Attempts to address health problems increasingly involve the development and evaluation of ‘complex interventions’. In addition to outcomes evaluation, understanding complex intervention mechanisms, how interventions are implemented, and how they produce change in specific contexts, is essential if findings are to inform policy and practice. For this, process evaluation is vital. MRC guidance for evaluating complex interventions, published in 2008, recognised the value of process evaluation alongside trials of effectiveness, though provided little insight into how to conduct process evaluation. In 2010, a workshop funded by the MRC Population Health Science Research Network (PHSRN) identified a need for guidance to fill this gap. Following the workshop, 11 researchers with experience of public health evaluations developed draft guidance, drawing upon reviews of the literature, group discussions of case studies and feedback obtained at a number of conference workshops. Academic, policy and practice stakeholders were also consulted during the development of the guidance. The new guidance sets out a framework for linking core functions of process evaluation, understanding implementation, mechanisms of impact and context. It provides assistance in planning, designing, conducting, reporting and appraising process evaluations, and argues for a systematic approach to designing and conducting process evaluations, drawing on clear descriptions of intervention theory and identification of key empirical uncertainties. While acknowledging that each process evaluation will be different, the guidance assists in thinking through common decisions to be made when planning and conducting a process evaluation, and provides a framework for peer review.

S14 Qualitative evaluation alongside RCTs: what to consider to get relevant and valuable results

Willem Odendaal1, Salla Atkins2, Elizabeth Lutge3, Natalie Leon4, Simon Lewin1,5

1Health Systems Research Unit, South African Medical Research Council, South Africa (http://www.mrc.ac.za/healthsystems/healthsystems.htm); 2Karolinska Institutet, Stockholm, Sweden; 3Epidemiology, Health Research and Knowledge Management, KwaZulu-Natal Department of Health, South Africa; 4South African Medical Research Council, South Africa; 5Global Health Unit, Norwegian Knowledge Centre for the Health Services, Norway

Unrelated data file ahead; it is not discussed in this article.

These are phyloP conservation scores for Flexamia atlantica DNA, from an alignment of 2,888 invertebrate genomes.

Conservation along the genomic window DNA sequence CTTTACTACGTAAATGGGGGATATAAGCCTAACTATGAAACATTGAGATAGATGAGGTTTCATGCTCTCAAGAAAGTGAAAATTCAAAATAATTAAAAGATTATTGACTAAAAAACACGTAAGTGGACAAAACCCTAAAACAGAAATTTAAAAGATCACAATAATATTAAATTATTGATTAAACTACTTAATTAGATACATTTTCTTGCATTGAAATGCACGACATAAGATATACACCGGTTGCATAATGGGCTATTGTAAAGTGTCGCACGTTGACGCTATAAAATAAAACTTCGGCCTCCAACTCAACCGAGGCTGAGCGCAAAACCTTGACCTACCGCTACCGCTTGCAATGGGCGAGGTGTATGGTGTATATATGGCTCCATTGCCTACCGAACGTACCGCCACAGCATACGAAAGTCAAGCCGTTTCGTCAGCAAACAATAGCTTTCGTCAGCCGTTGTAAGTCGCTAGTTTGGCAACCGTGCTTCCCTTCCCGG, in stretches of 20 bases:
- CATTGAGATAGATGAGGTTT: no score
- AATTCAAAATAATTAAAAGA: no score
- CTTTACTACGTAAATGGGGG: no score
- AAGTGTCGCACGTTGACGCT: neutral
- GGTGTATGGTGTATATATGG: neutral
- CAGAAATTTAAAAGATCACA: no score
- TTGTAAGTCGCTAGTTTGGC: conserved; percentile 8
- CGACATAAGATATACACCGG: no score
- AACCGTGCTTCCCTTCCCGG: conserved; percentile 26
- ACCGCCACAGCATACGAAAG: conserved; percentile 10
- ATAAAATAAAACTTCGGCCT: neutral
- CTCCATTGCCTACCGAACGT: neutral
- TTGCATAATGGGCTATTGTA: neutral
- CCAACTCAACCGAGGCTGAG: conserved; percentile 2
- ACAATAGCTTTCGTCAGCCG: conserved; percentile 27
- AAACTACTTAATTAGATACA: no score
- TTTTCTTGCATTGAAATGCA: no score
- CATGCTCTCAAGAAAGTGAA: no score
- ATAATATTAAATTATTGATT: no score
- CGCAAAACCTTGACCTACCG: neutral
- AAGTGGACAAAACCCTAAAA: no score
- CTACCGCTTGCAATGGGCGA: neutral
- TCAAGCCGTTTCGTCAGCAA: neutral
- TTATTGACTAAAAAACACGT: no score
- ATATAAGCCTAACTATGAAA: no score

Correspondence: Willem Odendaal (Willem.Odendaal@mrc.ac.za) – Health Systems Research Unit, South African Medical Research Council, South Africa (http://www.mrc.ac.za/healthsystems/healthsystems.htm)

Qualitative evaluations are becoming increasingly commonplace alongside RCTs. They provide useful insight into the way things work within RCTs, particularly insight into the how and why things work, and contextualise RCT effects. While there are established guidelines for conducting qualitative research, there is less guidance on how to go about qualitative process evaluations alongside RCTs. Our presentation will discuss how to enhance the utility of qualitative evaluations in explaining RCT effects, through identifying key issues, such as involvement of trialists in the evaluation; scaling the evaluation; and maintaining the integrity of the trial. We discuss these issues by reflecting on practical examples of qualitative evaluations conducted in South Africa.

S15 Using economic evaluations to understand the value of complex interventions: when maximising health status is not sufficient

Katherine Payne (Katherine.Payne@manchester.ac.uk)

The University of Manchester, UK

The economic evaluation of complex interventions may be problematic for many reasons generally underpinned by ‘complexity’ of the intervention but more specifically because of the potential number of relevant patient outcomes. This presentation will begin by presenting an overview of methods of economic evaluation used by decision-making bodies such as the National Institute for Health and Care Excellence and then describe a programme of work that focused on clinical genetics services, as an example of a complex intervention, to illustrate why sometimes maximising health status alone is not sufficient. Genetic services and tests, are a good example of a complex intervention and have broader objectives than just health gain, which may usefully be measured using the concept of capability to make an informed decision. The presentation will conclude by describing the further methodological work required to ensure the methods to value outcomes continue to consider opportunity cost and are therefore, suitable for informing resource allocation decisions with the constraints of a finite healthcare budget.

S16 How to arrive at an implementation plan

Theo van Achterberg (theo.vanachterberg@med.kuleuven.be)